Histone Deacetylase Inhibitors: Updated Studies in Various Epigenetic-Related Diseases

Clemens Zwergel1, Giulia Stazi1, Sergio Valente1* and Antonello Mai1,2*

1Department of Drug Chemistry and Technologies, Sapienza University of Rome, Piazzale Aldo Moro 5, 00185, Rome, Italy

2Pasteur Institute, Cenci-Bolognetti Foundation, Sapienza University of Rome, Piazzale Aldo Moro 5, 00185, Rome, Italy

*Corresponding Author:
Antonello Mai ,Sergio Valente
Pasteur Institute, Cenci-Bolognetti Foundation
Sapienza University of Rome, Piazzale Aldo Moro 5, 00185, Rome, Italy
Tel: +390649913392
Fax: +3906491491
E-mail: [email protected], [email protected]

Received date: February 16, 2016; Accepted date: February 27, 2016; Published date: March 06, 2016

Citation: Zwergel C, Stazi G, Valente S, et al. Histone Deacetylase Inhibitors: Updated Studies in Various Epigenetic-Related Diseases. J Clin Epigenet. 2016, 2:1. DOI: 10.21767/2472-1158.100015

Copyright: © 2016 Antonello Mai, et al. This is an open-access article distributed under the terms of the Creative Commons Attribution License, which permits unrestricted use, distribution, and reproduction in any medium, provided the original author and source are credited.

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Overexpression of Histone deacetylases as key players in mediating gene expression have been demonstrated to be involved in numerous types of cancer and some isoforms also in neurological, inflammatory and viral pathologies. There is large evidence that histone deacetylase inhibitors can be applied for their treatment. This review summarizes recent clinical aspects and efforts in the drug development of histone deacetylase inhibitors and their potential use in therapy.

Not only novel potent and selective histone deacetylase inhibitors to fight specific types of cancer or non-cancerous diseases are presented but also the interesting therapeutic approach to use histone deacetylase inhibitors joint with other epigenetic modulators and / or other chemotherapeutics to combine their therapeutic potential are being discussed.


Epigenetics; Histone deacetylases; Inhibitors; Oncology; Inflammation; Neurology; Virology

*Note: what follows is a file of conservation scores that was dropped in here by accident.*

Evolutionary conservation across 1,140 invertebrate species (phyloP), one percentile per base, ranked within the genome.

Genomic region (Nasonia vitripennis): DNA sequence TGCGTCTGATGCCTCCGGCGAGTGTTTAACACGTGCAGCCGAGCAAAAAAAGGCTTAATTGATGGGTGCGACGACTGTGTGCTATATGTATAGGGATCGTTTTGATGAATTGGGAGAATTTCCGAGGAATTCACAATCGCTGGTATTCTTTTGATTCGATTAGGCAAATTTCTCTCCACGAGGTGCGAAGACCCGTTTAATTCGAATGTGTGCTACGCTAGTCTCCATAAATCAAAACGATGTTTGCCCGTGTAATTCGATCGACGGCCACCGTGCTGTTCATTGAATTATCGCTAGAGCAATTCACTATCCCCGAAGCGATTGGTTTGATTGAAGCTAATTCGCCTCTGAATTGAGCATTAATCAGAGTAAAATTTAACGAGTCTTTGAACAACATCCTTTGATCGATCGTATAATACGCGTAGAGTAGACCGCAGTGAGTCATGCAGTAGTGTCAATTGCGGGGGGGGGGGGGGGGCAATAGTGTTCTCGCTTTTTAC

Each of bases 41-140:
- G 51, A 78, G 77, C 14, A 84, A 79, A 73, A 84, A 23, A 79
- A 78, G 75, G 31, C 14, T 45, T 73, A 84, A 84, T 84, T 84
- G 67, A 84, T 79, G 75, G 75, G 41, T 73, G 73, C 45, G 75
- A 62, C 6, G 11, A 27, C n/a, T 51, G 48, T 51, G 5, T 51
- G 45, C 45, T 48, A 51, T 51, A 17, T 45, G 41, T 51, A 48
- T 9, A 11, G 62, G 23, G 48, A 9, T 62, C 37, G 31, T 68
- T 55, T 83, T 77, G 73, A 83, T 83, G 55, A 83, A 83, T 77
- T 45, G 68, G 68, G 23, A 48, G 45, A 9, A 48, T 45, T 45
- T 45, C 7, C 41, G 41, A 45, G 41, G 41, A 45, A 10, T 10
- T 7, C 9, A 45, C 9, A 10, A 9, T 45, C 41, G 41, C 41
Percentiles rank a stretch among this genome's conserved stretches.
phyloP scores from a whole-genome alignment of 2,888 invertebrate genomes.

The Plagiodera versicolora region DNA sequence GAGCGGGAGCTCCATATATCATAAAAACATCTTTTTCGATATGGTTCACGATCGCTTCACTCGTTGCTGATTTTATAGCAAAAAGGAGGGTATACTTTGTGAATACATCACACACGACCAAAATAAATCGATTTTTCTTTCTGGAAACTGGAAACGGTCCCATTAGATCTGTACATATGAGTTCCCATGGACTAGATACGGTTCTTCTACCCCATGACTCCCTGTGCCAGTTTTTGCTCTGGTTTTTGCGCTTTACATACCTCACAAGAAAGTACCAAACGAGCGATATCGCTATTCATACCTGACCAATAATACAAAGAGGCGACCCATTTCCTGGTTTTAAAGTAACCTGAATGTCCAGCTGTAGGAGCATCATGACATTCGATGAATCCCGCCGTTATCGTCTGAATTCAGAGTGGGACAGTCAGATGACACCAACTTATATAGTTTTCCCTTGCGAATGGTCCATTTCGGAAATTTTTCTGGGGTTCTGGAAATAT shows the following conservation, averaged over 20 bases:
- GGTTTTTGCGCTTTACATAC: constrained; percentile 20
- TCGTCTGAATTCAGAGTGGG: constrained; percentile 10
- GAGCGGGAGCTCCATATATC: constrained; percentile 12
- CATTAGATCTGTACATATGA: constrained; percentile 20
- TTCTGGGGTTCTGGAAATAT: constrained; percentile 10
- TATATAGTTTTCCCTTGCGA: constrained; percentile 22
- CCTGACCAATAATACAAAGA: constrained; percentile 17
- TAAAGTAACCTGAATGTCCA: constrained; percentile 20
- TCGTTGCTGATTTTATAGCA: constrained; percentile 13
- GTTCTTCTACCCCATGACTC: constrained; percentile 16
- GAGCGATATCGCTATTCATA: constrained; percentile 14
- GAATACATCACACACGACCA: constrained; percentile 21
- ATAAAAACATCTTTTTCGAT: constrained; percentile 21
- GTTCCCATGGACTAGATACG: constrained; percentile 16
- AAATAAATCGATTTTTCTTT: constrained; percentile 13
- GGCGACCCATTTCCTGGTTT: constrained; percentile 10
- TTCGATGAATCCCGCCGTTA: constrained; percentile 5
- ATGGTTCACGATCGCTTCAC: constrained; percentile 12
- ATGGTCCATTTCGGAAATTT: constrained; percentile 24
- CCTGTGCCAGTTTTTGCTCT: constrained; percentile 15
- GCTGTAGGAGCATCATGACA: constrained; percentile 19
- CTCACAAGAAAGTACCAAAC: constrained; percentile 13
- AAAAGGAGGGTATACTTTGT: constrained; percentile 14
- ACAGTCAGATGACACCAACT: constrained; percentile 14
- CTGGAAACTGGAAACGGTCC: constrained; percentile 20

HDAC: Histone Deacetylase; HDACi: Histone Deacetylase Inhibitor; HAT: Histone Acetyltransferases; RPD3: Histone deacetylase; SIRT: Sirtuins; NAD: Nicotinamide Adenine Dinucleotide; CAP: Cap Group; CU: Connection Unit; HS: Hydrophobic Spacer; ZBG: Zn-Binding Group; FDA: Federal Drug Administration; CTCL: Cutaneous T Cell Lymphoma; PTCL: Peripheral T-Cell Lymphoma; mTOR: Mechanistic Target of Rapamycin; DNA: Deoxyribonucleic Acid; AML: Acute Myeloid Leukemia; MDS: Myelodysplastic Syndromes; DNMTi: DNA Methyltransferase Inhibitor; VPA: Valproic Acid; LSD1: Lysine (K)-Specific Demethylase 1A; BIM: Proapoptotic Protein; TRIAL: Tumour Necrosis Factor Related ApoptosisInducing Ligand; TSA: Trichostatin A; HosDXR150: Multidrug Resistant Osteosarcoma Cell Line; AMWAP: Activated Microglia / Macrophage WAP Domain Protein; CD44: Cell Surface Glycoprotein; HMGR: 3Hydroxy3Methylglutaryl CoA Reductase; Wee1: Nuclear Kinase; TDP-A: Thailandepsin A; Bax/Bcl2: Proapoptotic Protein; PARP: Poly (ADP-ribose) Polymerase; siRNA: Small Interfering Ribonucleic Acid; APL: Acute Promyelocytic leukemia; MAPK: Mitogen Activated Protein Kinase; Hsp90: Heat Shock Protein 90; MPNST: Malignant Peripheral Nerve Sheath Tumour; MYCN: Myc Proto-Oncogene Protein; B-ALL: B-Cell Acute Lymphoblastic Leukemia; p21: Cyclin-Dependent Kinase Inhibitor; PI3K: Phosphoinositide 3Kinase; SRC: Family of Proto-Oncogenic Tyrosine Kinases; STAT: Signal Transducer and Activator of Transcription; EGFR: Epidermal Growth Factor Receptor; HER2: Human Epidermal Growth Factor Receptor 2; ER: Estrogen Receptor; OBHS: Oxabicycloheptene Sulfonate; EMT: Epithelial-Mesenchymal Transition; ZEB1: Zinc Finger E-Box Binding Homeobox 1; BJAB: Burkitt's Lymphoma Cell Line; TYMS: Thymidylate Synthetase; Tip60: Histone Acetyl Transferase of the MYST Family; CBP: cAMP-Response Element-Binding Protein; EP300: Adenovirus Early Region 1A Binding Protein p300; MSL1: Male Specific Lethal 1; ALS: Amyotrophic Lateral Sclerosis; Agxt2l1: Alanine-Glyoxylate Aminotransferase 2-like 1; Sgk1: Serum / Glucocorticoid Regulated Kinase 1; Sult1a1: Sulfo Transferase Family 1A Phenol- Preferring Member 1; Tsc22d3: TSC22 Domain Family Member 3; MPP: 1-Methyl 4-Phenylpyridinium; XIAP: X-Linked Inhibitor of Apoptosis; GVHD: GraftVersusHostDisease; COPD: Chronic Obstructive Pulmonary Disease; FOXP: Forkhead Box P3 Protein; Treg cell: Regulatory T Cells; NFkB: Nuclear Factor 'Kappa-Light-Chain- Enhancer' of Activated B-Cells; MCP-1: Monocyte Chemotactic Protein 1; MIP- 1α+: Macrophage Inflammatory Proteins 1 Alpha; mRNA: Messenger Ribonucleic Acid; siRNA: Small Interfering Ribonucleic Acid; IL-1β: IL-6; IL-8 and IL-1β: Different Interleukins Functioning as Cytokines; CD8: Cluster of Differentiation 8; PCR: Polymerase Chain Reaction; Smad3: Small Ribonucleoprotein Particle Protein 3; TGF-β: Transforming Growth Factor β; LPS: Lipopolysaccharide; CLP: Cecal Ligation and Puncture; HIV: Human Immunodeficiency Virus; CD4: Cluster of Differentiation 4; EBV: Epstein Barr Virus; CVB3: Coxsackievirus B3